Since 1999, Mr. Hurckes has served as an elected member of the Village of Oak Lawn Board of Trustees. In that capacity he ran a state campaign account called Friends of Jerry Hurckes. Both former Rep. William Lipinski’s state PAC and the Dan Lipinski for Congress Committee have donated to Friends of Jerry Hurckes. Rep. Dan Lipinski serves on the House Transportation Committee, and companies with business in front of the committee, have donated to Mr. Hurckes’ campaign committee.

In his capacity as a local elected official, Mr. Hurckes has claimed responsibility for bringing federal funds to Oak Lawn. During an Oak Lawn board meeting in March 2008, Mr. Hurckes claimed that the village did not need to hire a lobbyist because he served as a de facto lobbyist. Mr. Hurckes said that he was "responsible for helping secure over $4 million for the Village of Oak Lawn ... responsible for helping obtain the funding for the Oak Lawn Children Museum ... [and] responsible for funding for emergency light systems," but Mr. Hurckes is not a registered federal lobbyist.

Given that Mr. Hurckes is the most highly paid staff member in Rep. Lipinski’s office, that his position is a full-time job and is generally considered a “senior staff” position, the fact that Mr. Hurckes’ salary is just under the figure that would make him “senior staff” suggests that Rep. Lipinski is paying Mr. Hurckes a salary under this limit precisely so that he can earn a substantial outside income. As a result, the House Ethics committee ought to investigate whether Rep. Lipinski and Mr. Hurckes are attempting to end-run the outside income restrictions.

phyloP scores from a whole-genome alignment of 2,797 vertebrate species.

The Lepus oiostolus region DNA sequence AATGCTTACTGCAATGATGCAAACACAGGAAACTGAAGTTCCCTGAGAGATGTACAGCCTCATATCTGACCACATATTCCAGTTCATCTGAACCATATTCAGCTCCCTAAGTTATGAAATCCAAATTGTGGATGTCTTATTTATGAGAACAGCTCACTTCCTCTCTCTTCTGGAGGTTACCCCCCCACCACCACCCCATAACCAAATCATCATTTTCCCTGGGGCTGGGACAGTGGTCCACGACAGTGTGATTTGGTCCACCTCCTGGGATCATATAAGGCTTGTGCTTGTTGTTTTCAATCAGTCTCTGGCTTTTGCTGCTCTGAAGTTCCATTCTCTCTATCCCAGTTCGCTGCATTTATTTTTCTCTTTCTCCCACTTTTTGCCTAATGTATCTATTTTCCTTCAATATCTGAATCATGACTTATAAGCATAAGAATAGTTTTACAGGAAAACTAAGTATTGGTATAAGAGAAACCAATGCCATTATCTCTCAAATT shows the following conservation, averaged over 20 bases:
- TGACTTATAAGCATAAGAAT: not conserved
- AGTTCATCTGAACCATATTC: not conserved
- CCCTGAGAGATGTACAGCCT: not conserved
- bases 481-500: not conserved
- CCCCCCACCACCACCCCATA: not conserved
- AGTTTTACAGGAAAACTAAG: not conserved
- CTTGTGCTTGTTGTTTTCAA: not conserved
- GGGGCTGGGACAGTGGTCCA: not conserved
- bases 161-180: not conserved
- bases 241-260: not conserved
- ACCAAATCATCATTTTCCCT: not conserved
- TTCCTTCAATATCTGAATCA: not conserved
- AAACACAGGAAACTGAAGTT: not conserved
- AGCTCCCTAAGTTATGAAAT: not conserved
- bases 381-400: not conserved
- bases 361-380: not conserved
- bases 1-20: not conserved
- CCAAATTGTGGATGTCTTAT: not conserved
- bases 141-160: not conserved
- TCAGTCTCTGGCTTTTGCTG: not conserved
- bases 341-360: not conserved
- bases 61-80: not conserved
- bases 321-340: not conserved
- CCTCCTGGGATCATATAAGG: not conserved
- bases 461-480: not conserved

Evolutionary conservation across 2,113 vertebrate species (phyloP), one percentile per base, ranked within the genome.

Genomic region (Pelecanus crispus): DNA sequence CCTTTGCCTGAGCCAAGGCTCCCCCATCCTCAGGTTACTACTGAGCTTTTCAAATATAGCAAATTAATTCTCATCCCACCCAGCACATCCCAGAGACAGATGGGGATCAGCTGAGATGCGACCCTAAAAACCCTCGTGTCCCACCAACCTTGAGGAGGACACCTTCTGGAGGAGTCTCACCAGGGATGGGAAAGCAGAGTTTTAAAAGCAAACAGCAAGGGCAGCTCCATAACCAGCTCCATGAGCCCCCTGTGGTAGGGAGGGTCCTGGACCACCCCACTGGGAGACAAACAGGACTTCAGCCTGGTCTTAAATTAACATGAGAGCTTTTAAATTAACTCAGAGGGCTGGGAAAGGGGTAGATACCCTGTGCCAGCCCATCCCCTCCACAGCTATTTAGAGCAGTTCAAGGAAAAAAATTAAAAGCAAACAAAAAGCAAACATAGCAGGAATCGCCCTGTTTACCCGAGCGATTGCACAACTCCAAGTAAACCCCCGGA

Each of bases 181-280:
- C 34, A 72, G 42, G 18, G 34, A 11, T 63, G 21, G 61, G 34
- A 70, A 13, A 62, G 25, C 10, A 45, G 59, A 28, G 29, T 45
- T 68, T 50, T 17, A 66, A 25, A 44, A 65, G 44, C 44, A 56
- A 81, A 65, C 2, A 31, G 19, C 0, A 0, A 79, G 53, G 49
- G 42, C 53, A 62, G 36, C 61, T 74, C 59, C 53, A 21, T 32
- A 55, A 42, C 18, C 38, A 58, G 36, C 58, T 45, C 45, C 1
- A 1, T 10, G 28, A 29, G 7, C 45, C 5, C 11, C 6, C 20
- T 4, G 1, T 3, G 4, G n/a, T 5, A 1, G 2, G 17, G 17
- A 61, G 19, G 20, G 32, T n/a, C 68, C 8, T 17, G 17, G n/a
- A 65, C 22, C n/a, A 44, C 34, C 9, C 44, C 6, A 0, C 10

By serving as a member of the Village of Oak Lawn Board of Trustees and admitting that he has been the Board’s “defacto lobbyist,” Mr. Hurckes is violating the prohibition against congressional staff serving as lobbyists. Mr. Hurckes also likely violated the prohibition against using House resources to perform the duties of his local office. And, by telling the Board of Oak Lawn that it did not need to hire a lobbyist because he was handling the city’s congressional issues and by stating that he had helped secure funding for projects in Oak Lawn, Mr. Hurckes clearly used his position in the House to provide special treatment to his constituents and encouraged the notion that his constituents would receive preferential treatment from Rep. Lipinski’s congressional office. Finally, by accepting money for his local electoral campaign from companies with interests before Rep. Lipinski, Mr. Hurckes is using his position as a congressional staff member to accept benefits under circumstances which might be construed by reasonable persons as influencing the performance of official duties in violation of House rules.

Lipinski has two opponents on the ballot in November: Michael Hawkins (Republican) and Jerome Pohlen (Green).

Jerry Hurckes is not a nice person.